I sweated a lot, trying to work this out. I finally came up with the following ideas. Since these are not time tested, I’m presenting them solely in bullet form instead of full-fledged mini-lessons.
It is helpful for us to use the words “relevant” and “irrelevant” throughout our teaching day when teaching on determining importance. We can give directions, throwing in an aside, and then remark, “But that’s irrelevant. That’s not important. What I want you to focus on is this.”
One way to teach determining importance at the word level would be through “Think Alouds”. During the think-aloud we can model determining importance at all levels: text, sentence, and word level.
We can explicitly teach certain skills. For example, in non-fiction the first and last lines in a paragraph are often the most important. Also cue words are often followed by particularly important information – for example, “And finally…” Also in non-fiction, text structure and text features (such as bold or italicized print, figures, and photographs) can help students distinguish important from unimportant information.
Text coding forces students to think about what is important. We can have students code VIP’s – Very Important Points. They can mark them with three arrows.
One of our teachers, Mark Valentine, uses student’s love for highlighters to great effect in his classroom. For example, if he’s teaching transitional words, he has them highlight every time they used a transitional word in their writing, or perhaps when they see one in their reading. In this case, students could be given a short passage of reading and highlight the very-most-important words/sentences.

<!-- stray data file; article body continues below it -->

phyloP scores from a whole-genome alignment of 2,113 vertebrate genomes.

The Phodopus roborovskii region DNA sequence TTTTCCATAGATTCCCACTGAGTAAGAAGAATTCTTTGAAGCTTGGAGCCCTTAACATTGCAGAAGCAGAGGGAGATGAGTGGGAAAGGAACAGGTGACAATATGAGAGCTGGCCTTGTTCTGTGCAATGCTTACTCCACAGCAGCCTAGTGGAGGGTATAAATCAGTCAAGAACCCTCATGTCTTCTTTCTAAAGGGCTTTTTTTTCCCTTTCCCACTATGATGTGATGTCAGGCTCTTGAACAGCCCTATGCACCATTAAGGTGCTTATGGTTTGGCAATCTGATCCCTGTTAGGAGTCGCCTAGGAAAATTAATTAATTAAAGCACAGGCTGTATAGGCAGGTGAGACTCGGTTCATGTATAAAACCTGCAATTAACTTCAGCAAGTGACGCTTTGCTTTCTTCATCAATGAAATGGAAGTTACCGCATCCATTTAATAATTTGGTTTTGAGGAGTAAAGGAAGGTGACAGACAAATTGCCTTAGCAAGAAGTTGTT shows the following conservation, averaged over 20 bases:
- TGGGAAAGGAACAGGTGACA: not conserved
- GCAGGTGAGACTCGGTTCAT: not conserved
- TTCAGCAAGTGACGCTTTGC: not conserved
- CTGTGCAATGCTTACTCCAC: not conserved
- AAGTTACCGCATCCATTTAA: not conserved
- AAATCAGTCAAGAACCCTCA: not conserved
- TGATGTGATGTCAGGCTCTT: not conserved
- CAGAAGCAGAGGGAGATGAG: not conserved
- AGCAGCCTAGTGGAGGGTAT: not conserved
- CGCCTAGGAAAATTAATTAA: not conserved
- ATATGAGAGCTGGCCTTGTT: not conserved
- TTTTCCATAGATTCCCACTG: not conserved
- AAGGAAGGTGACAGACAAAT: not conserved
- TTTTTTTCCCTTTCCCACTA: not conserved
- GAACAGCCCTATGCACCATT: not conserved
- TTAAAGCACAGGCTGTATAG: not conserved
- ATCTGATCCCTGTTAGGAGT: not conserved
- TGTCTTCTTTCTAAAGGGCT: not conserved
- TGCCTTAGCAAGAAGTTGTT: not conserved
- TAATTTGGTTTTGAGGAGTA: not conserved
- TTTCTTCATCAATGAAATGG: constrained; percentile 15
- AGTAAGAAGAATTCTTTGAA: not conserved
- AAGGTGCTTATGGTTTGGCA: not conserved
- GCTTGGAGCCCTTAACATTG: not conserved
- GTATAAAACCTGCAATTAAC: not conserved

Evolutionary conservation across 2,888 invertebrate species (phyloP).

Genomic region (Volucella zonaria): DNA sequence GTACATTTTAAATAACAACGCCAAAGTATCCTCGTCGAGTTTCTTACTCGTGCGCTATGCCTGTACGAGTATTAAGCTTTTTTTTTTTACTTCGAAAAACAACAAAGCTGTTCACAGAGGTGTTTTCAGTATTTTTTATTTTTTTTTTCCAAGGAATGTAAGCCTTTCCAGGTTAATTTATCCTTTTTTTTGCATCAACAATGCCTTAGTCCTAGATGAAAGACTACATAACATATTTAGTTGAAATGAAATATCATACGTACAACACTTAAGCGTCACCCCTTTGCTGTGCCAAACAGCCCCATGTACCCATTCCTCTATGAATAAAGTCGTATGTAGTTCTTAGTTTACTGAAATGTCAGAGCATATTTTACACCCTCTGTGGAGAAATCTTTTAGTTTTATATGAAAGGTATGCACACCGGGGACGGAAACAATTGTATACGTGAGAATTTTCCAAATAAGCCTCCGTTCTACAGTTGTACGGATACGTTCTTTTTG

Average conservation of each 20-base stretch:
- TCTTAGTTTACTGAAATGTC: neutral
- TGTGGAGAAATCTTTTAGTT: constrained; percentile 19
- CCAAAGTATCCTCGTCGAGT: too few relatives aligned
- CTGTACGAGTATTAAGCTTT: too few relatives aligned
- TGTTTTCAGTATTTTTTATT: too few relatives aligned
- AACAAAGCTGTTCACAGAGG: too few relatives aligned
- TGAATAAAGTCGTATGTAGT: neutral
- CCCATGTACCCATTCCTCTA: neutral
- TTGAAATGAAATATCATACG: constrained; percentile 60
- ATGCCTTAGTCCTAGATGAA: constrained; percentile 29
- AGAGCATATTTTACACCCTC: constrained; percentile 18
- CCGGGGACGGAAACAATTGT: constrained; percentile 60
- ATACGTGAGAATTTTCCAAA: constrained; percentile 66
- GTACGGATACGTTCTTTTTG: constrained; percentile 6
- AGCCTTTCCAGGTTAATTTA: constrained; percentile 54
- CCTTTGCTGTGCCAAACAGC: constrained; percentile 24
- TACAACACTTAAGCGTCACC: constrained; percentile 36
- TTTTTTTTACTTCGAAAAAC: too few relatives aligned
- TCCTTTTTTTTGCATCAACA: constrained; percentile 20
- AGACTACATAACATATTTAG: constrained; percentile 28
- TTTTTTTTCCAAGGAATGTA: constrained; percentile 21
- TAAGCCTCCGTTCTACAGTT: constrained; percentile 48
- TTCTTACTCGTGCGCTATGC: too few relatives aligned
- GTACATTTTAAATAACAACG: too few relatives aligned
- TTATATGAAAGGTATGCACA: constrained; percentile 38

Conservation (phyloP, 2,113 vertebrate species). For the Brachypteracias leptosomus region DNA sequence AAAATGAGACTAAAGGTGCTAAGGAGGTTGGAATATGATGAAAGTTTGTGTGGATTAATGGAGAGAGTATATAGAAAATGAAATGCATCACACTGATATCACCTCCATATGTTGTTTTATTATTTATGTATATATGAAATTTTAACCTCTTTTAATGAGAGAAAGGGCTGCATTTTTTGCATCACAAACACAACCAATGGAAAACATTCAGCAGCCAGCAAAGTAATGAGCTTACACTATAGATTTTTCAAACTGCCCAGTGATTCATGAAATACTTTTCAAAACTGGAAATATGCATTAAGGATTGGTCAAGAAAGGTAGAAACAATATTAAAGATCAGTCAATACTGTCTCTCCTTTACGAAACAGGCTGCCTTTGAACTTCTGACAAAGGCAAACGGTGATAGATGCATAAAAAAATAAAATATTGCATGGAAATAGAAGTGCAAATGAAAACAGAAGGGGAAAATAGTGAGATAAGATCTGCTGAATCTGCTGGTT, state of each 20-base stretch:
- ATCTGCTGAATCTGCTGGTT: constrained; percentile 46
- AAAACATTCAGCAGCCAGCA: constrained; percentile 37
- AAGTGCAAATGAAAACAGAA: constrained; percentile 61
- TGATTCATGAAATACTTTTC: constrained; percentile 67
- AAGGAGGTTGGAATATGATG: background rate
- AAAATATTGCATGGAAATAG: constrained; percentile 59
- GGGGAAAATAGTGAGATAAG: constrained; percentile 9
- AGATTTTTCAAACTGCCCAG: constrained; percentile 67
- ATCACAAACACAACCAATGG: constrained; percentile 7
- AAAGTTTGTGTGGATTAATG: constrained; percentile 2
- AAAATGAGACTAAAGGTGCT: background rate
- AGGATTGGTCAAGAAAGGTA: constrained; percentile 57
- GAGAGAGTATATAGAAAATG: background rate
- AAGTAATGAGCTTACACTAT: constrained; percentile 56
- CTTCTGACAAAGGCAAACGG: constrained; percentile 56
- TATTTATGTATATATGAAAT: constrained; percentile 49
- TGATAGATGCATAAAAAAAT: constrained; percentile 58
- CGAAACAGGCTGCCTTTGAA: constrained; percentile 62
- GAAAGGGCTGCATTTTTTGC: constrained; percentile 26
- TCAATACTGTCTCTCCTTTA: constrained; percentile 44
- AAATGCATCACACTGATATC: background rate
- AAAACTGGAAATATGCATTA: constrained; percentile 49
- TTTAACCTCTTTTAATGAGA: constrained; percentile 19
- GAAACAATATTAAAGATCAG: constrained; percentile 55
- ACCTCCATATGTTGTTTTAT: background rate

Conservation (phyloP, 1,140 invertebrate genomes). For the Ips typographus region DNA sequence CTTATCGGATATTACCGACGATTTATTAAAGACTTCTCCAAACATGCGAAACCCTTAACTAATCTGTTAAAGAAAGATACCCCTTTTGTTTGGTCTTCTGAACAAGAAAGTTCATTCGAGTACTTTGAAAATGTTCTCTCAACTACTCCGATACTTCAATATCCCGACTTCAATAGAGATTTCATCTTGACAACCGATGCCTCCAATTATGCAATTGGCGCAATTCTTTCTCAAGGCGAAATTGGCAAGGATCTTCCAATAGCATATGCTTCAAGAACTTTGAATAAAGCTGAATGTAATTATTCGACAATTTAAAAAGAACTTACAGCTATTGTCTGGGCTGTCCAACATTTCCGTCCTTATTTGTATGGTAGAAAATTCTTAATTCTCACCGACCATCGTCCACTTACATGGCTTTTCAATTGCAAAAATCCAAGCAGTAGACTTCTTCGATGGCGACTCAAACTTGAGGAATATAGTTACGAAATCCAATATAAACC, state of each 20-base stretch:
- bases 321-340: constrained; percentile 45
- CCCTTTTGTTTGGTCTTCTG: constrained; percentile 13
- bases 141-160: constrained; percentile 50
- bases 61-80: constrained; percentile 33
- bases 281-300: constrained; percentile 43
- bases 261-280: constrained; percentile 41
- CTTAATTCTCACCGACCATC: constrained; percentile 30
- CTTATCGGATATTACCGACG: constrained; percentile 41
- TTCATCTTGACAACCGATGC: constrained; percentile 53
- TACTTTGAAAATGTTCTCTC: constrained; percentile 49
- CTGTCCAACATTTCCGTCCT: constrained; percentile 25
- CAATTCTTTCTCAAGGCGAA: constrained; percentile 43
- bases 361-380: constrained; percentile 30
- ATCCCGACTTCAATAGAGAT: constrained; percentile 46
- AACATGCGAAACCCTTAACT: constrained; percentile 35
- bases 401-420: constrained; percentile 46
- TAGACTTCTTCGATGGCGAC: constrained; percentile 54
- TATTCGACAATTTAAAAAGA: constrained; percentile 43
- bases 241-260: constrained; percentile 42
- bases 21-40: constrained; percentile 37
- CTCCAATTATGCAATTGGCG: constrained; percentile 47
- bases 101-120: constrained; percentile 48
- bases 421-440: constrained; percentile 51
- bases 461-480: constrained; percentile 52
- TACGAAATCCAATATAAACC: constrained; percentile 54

When I read in Spanish, I usually only use a dictionary if the word is repeated a few times in a few pages. I figure that repetition is a good indicator of word importance.
I would think that it would be quite important to understand the majority of nouns and verbs in a text, although I have to admit that descriptors can also be important. “’Yes,’ he snidely said,” has a totally different meaning than “’Yes,’ he said.”
Determining importance is greatly related to our background knowledge. Ideas that are most closely connected to the reader’s prior knowledge will often be considered most important – even when they’re not.
Although more on the sentence level, my class and I spent weeks, slogging through non-fiction articles copied from the History of US by Joy Hakim. These articles are not as “dense” as textbook reading but gave us a lot of practice filtering out what was important from what was interesting. Sometimes we worked as a group. Other times we worked in student pairs, and occasionally I sent home an article for homework. Students would highlight what was important in one color and what was interesting in another color. They had to support their decisions in a written “think-aloud” in the margins.
As we’ve gone through Dr. Goodreader this year, I’ve stressed the importance of context clues with my students. I read the other day that each time we read a word in context we learn 10% more about it. (I wish I could remember where. It was in a myriad of books that I skimmed in preparation for a presentation on reading workshop that I’m giving on Monday. My very first time using Prezi! What a great presentation tool. Check it out on prezi.com. I liked how you can stick your thoughts up and then organize them. I think in mind maps, so this worked for me.)
I’ve always taught about context clues, but had a brain flash this time. I decided to use our read aloud (Sign of the Beaver) to teach about context clues and also prepare assessments. All I do is discuss various words that I think may be problematic in context and dog ear pages to mark sentences that I can use on assessments. I’m doing the same with an easier read-aloud, Shiloh.
I have to say, it was eye-opening to learn the wide-range of abilities that my students have with this skill. Part of beginning the teaching year is getting to know your students and their needs. Mine seem to do a decent job with visualizing, but struggle with vocabulary. So context clues will be a major focus for us for a while.